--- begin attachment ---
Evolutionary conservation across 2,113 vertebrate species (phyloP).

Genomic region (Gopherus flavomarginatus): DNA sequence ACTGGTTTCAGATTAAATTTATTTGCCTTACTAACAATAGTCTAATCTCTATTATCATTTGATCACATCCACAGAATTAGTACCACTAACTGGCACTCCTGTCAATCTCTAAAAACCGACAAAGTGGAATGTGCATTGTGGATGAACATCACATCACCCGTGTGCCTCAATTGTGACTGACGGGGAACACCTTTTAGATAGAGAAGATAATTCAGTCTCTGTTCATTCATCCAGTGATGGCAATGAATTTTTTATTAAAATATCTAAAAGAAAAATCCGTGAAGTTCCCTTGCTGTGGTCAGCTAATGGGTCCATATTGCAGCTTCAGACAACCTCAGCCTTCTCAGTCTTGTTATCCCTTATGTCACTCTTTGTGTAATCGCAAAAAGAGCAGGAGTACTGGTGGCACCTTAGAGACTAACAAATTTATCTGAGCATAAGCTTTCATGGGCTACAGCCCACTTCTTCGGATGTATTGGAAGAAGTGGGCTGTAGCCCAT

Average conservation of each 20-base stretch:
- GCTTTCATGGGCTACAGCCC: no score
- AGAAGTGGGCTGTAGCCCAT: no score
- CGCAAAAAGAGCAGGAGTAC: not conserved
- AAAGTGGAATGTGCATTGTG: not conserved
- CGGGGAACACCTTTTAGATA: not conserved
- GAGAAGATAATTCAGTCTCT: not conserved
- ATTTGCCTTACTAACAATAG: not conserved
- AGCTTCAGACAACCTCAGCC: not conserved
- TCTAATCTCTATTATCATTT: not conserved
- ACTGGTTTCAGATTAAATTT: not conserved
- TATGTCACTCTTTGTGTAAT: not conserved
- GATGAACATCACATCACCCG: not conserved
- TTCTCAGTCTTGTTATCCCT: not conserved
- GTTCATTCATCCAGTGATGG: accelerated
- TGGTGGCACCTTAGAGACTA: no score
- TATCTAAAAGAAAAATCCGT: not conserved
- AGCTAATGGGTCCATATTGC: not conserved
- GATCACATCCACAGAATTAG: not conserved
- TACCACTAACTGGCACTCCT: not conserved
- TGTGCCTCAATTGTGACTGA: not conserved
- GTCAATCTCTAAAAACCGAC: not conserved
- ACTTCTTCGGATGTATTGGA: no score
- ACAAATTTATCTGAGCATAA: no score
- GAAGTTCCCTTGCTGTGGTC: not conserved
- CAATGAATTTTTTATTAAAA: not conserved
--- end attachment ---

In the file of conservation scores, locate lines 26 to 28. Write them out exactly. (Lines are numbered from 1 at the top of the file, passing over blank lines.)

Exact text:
- ACAAATTTATCTGAGCATAA: no score
- GAAGTTCCCTTGCTGTGGTC: not conserved
- CAATGAATTTTTTATTAAAA: not conserved